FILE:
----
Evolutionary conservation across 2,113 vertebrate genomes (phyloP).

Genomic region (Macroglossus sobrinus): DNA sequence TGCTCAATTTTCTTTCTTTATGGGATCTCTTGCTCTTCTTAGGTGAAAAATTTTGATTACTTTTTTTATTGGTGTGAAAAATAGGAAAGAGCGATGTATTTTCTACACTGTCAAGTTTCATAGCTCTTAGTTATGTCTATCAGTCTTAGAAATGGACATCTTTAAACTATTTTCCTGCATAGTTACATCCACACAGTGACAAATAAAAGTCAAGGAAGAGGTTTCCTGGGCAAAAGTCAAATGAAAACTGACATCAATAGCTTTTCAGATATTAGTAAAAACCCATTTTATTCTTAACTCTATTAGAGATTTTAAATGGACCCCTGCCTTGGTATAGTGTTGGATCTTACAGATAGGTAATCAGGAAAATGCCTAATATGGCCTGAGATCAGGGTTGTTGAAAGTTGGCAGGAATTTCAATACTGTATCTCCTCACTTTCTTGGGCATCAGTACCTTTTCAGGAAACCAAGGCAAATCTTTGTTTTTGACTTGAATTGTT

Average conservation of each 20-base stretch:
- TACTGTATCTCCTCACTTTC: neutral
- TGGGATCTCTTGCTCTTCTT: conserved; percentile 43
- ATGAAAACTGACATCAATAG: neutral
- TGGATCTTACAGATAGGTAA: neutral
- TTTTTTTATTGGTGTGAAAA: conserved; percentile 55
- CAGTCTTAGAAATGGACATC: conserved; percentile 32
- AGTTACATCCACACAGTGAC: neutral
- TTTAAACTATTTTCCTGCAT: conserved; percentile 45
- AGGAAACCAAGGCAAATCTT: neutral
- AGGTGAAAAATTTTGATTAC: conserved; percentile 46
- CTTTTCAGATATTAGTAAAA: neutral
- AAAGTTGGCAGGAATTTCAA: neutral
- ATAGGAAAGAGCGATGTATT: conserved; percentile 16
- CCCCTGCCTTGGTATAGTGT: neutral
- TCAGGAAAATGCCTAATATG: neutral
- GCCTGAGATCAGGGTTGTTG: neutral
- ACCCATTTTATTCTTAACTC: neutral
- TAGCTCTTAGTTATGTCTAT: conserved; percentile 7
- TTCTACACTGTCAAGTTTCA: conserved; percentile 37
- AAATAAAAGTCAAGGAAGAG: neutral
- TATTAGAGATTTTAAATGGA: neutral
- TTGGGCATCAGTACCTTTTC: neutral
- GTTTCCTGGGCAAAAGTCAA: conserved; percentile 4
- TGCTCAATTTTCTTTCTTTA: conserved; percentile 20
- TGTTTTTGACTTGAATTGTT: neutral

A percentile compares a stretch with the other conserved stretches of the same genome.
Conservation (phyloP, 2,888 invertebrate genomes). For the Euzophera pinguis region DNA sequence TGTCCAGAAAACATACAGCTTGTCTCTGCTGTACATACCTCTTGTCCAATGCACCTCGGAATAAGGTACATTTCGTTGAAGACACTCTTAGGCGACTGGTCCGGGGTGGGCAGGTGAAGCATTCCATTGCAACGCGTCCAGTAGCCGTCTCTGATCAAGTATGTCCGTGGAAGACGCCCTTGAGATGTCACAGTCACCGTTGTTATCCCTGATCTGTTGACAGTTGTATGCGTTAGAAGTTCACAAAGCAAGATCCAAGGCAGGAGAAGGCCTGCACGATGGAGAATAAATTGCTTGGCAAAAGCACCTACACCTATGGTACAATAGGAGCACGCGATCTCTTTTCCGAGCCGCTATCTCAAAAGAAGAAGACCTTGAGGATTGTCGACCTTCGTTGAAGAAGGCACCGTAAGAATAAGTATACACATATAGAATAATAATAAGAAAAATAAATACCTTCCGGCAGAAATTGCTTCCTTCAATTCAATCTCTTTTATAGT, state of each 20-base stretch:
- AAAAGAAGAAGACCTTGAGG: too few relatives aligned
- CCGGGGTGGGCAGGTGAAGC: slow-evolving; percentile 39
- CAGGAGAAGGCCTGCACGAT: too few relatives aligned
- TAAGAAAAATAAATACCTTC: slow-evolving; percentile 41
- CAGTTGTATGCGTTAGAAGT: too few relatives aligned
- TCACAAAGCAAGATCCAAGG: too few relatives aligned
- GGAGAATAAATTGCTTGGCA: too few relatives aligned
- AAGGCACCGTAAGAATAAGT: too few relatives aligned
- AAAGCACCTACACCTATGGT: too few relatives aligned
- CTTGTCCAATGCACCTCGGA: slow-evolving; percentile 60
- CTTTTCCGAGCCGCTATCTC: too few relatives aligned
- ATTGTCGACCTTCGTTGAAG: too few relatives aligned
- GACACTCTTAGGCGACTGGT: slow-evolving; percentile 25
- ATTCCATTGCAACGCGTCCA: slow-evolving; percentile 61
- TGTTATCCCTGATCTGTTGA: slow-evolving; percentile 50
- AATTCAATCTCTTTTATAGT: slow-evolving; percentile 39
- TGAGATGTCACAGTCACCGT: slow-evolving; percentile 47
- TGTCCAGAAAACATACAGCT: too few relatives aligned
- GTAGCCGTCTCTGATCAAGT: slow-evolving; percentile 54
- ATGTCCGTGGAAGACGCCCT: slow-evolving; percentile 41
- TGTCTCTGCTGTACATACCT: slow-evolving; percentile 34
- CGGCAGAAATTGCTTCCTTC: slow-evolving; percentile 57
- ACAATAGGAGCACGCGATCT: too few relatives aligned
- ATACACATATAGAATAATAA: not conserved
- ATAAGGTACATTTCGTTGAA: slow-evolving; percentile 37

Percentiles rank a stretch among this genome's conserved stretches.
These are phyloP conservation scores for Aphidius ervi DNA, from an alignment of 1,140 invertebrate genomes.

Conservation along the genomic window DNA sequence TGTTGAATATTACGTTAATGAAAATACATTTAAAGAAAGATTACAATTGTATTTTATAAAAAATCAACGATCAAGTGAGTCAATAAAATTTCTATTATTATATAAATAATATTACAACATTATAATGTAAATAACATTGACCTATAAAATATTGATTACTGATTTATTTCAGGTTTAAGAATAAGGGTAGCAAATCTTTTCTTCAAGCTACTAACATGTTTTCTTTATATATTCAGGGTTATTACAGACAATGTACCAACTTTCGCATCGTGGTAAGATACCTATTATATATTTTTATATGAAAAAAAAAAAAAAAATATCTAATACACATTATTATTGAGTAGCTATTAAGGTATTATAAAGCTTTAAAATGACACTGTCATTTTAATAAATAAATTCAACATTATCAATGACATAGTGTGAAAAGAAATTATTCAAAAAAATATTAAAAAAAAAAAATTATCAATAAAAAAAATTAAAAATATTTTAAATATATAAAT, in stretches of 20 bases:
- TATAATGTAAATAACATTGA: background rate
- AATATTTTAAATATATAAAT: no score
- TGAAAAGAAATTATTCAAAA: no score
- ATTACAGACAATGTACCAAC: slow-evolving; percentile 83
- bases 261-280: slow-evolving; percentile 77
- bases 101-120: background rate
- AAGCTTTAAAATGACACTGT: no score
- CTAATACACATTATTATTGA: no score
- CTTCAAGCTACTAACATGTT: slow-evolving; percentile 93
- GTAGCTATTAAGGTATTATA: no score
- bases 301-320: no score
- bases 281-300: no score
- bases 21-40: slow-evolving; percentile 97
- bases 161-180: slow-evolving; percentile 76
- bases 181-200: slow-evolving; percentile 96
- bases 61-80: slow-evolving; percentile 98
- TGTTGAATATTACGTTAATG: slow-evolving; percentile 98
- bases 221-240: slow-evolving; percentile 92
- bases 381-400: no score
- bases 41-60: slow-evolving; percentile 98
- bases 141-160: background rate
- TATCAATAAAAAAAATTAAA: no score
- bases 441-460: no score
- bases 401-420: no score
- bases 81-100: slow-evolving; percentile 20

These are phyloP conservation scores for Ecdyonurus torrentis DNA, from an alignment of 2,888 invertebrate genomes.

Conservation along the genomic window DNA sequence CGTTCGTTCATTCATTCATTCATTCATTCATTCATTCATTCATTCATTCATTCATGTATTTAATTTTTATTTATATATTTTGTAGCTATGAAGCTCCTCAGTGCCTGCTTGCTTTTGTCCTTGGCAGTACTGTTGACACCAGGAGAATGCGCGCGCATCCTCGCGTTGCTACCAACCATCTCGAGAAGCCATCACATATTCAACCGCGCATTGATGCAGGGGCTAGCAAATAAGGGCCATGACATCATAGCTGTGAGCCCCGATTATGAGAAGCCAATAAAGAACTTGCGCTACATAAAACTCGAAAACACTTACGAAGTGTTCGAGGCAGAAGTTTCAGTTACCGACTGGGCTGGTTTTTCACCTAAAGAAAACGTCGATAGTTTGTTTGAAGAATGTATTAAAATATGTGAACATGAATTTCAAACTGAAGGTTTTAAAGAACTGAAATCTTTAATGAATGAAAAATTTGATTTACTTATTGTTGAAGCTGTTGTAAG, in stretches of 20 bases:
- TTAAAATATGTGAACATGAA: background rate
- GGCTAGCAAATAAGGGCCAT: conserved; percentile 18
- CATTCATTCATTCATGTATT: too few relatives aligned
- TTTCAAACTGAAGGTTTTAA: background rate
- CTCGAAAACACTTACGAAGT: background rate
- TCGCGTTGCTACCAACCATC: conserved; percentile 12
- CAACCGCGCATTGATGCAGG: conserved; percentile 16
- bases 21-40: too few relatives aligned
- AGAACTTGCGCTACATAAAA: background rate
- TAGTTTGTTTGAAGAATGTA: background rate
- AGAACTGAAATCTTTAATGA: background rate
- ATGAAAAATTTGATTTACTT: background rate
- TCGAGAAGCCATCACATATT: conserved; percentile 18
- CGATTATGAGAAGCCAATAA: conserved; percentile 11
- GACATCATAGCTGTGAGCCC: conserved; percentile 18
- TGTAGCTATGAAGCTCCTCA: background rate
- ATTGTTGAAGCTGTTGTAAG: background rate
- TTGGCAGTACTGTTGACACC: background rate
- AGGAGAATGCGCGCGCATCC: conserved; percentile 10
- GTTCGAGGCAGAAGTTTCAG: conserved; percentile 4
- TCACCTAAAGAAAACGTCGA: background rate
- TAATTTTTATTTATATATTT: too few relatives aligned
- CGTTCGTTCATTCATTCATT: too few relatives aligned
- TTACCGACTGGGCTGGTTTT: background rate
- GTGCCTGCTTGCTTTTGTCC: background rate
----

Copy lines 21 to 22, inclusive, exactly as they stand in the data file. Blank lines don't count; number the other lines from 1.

- TAGCTCTTAGTTATGTCTAT: conserved; percentile 7
- TTCTACACTGTCAAGTTTCA: conserved; percentile 37